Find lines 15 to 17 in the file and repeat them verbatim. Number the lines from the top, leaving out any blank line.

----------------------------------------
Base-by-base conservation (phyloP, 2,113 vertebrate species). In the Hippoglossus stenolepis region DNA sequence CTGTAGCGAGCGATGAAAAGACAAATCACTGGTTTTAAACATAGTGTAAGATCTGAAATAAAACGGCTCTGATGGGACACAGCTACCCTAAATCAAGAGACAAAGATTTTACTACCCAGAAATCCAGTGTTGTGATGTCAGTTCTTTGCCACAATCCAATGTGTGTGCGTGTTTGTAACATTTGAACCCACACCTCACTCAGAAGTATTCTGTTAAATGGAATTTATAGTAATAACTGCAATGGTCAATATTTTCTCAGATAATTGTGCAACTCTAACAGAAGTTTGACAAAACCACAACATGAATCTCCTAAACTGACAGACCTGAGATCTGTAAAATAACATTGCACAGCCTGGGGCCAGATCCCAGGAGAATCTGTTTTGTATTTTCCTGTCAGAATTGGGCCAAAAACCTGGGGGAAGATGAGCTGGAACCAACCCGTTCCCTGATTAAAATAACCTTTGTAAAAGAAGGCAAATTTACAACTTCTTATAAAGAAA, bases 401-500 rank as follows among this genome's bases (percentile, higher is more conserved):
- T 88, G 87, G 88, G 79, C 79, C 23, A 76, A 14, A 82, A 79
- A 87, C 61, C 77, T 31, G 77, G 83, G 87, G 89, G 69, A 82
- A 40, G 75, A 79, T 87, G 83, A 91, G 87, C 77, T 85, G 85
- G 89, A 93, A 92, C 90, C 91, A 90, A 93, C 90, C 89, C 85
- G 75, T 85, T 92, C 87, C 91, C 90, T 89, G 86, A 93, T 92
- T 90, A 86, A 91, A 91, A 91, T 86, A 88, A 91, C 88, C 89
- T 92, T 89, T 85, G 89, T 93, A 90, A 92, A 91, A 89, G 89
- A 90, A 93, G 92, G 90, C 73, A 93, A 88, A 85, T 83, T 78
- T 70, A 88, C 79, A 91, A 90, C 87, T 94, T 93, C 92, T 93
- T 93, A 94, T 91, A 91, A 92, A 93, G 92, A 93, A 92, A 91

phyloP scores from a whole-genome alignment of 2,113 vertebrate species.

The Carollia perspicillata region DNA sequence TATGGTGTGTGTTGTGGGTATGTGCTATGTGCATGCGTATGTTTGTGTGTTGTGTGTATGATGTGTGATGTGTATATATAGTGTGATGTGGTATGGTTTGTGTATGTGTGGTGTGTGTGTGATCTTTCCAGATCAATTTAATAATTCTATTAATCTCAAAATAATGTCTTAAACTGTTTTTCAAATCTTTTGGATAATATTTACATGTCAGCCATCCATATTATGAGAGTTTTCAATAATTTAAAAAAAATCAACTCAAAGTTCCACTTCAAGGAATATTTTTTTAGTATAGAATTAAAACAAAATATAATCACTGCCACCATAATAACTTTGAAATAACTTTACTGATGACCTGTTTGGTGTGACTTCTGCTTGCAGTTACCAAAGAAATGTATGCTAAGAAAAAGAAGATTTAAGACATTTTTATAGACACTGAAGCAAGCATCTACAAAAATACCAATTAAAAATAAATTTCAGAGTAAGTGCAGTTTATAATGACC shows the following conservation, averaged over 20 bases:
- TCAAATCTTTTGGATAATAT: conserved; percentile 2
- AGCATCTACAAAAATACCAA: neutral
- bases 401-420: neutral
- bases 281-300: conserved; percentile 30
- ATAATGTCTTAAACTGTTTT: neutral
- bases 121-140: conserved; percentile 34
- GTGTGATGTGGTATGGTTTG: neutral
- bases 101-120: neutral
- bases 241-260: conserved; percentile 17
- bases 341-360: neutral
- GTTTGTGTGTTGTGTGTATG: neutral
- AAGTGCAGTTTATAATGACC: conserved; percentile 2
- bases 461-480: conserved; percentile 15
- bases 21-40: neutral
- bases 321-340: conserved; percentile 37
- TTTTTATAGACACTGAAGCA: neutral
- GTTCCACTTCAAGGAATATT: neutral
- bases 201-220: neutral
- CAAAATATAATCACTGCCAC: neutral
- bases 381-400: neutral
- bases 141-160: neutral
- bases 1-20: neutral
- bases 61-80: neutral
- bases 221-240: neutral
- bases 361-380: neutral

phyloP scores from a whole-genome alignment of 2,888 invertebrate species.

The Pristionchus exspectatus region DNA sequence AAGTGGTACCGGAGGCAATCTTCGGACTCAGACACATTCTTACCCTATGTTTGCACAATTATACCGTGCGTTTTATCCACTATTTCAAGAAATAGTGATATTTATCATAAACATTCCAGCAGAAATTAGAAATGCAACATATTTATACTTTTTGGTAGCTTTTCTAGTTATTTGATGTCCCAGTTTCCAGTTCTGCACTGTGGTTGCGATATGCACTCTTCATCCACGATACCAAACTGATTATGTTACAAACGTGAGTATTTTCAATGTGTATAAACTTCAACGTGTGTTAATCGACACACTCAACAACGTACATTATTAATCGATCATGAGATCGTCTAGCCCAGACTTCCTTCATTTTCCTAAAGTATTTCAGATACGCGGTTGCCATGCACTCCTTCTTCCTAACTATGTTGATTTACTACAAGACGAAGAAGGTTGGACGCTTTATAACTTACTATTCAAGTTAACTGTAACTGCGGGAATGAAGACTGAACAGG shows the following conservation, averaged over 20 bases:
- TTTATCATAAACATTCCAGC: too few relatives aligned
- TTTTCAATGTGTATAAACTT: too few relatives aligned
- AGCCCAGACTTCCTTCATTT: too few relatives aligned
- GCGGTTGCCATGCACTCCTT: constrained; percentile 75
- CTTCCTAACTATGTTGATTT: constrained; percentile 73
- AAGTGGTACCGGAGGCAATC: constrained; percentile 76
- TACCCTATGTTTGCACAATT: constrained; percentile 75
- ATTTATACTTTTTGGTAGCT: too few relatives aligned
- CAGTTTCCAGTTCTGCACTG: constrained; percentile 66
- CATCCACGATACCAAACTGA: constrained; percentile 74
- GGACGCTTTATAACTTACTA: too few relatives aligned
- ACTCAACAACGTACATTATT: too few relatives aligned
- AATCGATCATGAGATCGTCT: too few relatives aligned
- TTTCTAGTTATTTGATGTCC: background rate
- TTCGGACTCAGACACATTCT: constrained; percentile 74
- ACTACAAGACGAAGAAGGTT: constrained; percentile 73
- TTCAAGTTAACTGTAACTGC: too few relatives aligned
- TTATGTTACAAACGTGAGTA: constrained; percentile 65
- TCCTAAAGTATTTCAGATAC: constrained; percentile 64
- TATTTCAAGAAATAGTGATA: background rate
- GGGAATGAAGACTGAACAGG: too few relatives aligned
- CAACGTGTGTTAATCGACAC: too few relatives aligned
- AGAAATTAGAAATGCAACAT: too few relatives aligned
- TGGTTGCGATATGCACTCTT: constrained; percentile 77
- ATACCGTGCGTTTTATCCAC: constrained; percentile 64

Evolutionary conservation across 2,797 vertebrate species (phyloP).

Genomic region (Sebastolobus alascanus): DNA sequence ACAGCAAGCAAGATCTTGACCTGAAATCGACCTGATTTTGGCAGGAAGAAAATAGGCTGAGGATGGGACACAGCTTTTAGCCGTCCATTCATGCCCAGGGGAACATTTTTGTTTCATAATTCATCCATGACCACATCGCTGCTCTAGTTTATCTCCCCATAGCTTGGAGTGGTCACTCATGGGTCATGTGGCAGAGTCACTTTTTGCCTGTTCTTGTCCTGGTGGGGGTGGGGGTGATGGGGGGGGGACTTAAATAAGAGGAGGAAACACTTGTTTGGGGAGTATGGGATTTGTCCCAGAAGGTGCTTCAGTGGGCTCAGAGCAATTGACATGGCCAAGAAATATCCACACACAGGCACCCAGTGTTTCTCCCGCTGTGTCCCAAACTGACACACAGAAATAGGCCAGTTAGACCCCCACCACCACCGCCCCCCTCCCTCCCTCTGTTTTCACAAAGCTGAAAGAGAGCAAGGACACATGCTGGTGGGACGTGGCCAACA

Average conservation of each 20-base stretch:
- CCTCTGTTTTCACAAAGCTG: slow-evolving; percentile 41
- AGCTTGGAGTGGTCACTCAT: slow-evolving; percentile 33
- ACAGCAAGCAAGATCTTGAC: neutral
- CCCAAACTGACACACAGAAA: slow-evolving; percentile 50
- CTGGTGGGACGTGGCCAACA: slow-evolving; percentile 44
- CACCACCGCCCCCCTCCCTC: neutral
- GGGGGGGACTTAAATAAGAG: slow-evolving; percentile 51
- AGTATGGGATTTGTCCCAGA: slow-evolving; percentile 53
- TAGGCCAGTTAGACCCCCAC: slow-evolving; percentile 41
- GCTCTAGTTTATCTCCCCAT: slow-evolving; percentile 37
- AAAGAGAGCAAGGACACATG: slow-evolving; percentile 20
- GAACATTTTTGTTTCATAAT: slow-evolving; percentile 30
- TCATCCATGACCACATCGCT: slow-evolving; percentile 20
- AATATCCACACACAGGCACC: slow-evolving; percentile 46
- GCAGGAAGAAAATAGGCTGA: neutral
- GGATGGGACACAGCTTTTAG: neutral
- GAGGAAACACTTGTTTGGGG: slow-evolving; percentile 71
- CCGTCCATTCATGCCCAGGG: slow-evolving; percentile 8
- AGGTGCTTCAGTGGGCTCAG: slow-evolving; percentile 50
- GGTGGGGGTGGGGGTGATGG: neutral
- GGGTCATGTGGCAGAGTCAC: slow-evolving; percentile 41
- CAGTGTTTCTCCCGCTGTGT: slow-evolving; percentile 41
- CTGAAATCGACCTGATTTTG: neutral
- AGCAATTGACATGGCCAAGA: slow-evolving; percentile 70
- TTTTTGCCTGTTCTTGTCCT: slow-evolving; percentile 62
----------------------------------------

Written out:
- AGCATCTACAAAAATACCAA: neutral
- bases 401-420: neutral
- bases 281-300: conserved; percentile 30